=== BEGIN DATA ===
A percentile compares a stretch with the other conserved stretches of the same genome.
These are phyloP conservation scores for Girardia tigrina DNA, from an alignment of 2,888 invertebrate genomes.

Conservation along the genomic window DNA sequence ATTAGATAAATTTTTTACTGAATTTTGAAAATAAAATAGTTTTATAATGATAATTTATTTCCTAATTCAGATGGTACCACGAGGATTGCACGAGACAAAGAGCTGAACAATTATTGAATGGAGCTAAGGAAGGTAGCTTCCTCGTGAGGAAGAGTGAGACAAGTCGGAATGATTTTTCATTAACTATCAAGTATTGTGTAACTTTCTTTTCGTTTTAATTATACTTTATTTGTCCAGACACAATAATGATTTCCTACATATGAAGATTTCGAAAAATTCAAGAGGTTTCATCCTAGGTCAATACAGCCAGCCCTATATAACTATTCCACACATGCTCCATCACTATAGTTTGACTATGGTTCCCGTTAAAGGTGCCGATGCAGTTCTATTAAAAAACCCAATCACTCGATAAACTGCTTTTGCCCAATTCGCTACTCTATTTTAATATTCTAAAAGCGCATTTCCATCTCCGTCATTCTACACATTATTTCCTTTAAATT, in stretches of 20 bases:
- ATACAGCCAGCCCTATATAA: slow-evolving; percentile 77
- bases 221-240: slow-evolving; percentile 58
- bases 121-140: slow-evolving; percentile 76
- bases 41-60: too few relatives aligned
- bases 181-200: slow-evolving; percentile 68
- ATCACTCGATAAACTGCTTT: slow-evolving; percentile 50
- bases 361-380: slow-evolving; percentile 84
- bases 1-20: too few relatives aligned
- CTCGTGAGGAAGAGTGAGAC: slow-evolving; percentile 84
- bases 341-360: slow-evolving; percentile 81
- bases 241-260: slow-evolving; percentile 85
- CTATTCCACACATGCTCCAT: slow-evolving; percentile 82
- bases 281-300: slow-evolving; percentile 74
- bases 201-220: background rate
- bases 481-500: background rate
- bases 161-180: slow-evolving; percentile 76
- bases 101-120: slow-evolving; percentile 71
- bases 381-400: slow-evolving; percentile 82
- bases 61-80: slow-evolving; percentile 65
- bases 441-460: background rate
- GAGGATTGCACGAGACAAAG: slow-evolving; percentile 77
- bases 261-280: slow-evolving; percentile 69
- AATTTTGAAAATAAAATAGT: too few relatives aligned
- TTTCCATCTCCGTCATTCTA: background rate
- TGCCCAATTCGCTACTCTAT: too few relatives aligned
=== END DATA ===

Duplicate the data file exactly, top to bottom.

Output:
A percentile compares a stretch with the other conserved stretches of the same genome.
These are phyloP conservation scores for Girardia tigrina DNA, from an alignment of 2,888 invertebrate genomes.

Conservation along the genomic window DNA sequence ATTAGATAAATTTTTTACTGAATTTTGAAAATAAAATAGTTTTATAATGATAATTTATTTCCTAATTCAGATGGTACCACGAGGATTGCACGAGACAAAGAGCTGAACAATTATTGAATGGAGCTAAGGAAGGTAGCTTCCTCGTGAGGAAGAGTGAGACAAGTCGGAATGATTTTTCATTAACTATCAAGTATTGTGTAACTTTCTTTTCGTTTTAATTATACTTTATTTGTCCAGACACAATAATGATTTCCTACATATGAAGATTTCGAAAAATTCAAGAGGTTTCATCCTAGGTCAATACAGCCAGCCCTATATAACTATTCCACACATGCTCCATCACTATAGTTTGACTATGGTTCCCGTTAAAGGTGCCGATGCAGTTCTATTAAAAAACCCAATCACTCGATAAACTGCTTTTGCCCAATTCGCTACTCTATTTTAATATTCTAAAAGCGCATTTCCATCTCCGTCATTCTACACATTATTTCCTTTAAATT, in stretches of 20 bases:
- ATACAGCCAGCCCTATATAA: slow-evolving; percentile 77
- bases 221-240: slow-evolving; percentile 58
- bases 121-140: slow-evolving; percentile 76
- bases 41-60: too few relatives aligned
- bases 181-200: slow-evolving; percentile 68
- ATCACTCGATAAACTGCTTT: slow-evolving; percentile 50
- bases 361-380: slow-evolving; percentile 84
- bases 1-20: too few relatives aligned
- CTCGTGAGGAAGAGTGAGAC: slow-evolving; percentile 84
- bases 341-360: slow-evolving; percentile 81
- bases 241-260: slow-evolving; percentile 85
- CTATTCCACACATGCTCCAT: slow-evolving; percentile 82
- bases 281-300: slow-evolving; percentile 74
- bases 201-220: background rate
- bases 481-500: background rate
- bases 161-180: slow-evolving; percentile 76
- bases 101-120: slow-evolving; percentile 71
- bases 381-400: slow-evolving; percentile 82
- bases 61-80: slow-evolving; percentile 65
- bases 441-460: background rate
- GAGGATTGCACGAGACAAAG: slow-evolving; percentile 77
- bases 261-280: slow-evolving; percentile 69
- AATTTTGAAAATAAAATAGT: too few relatives aligned
- TTTCCATCTCCGTCATTCTA: background rate
- TGCCCAATTCGCTACTCTAT: too few relatives aligned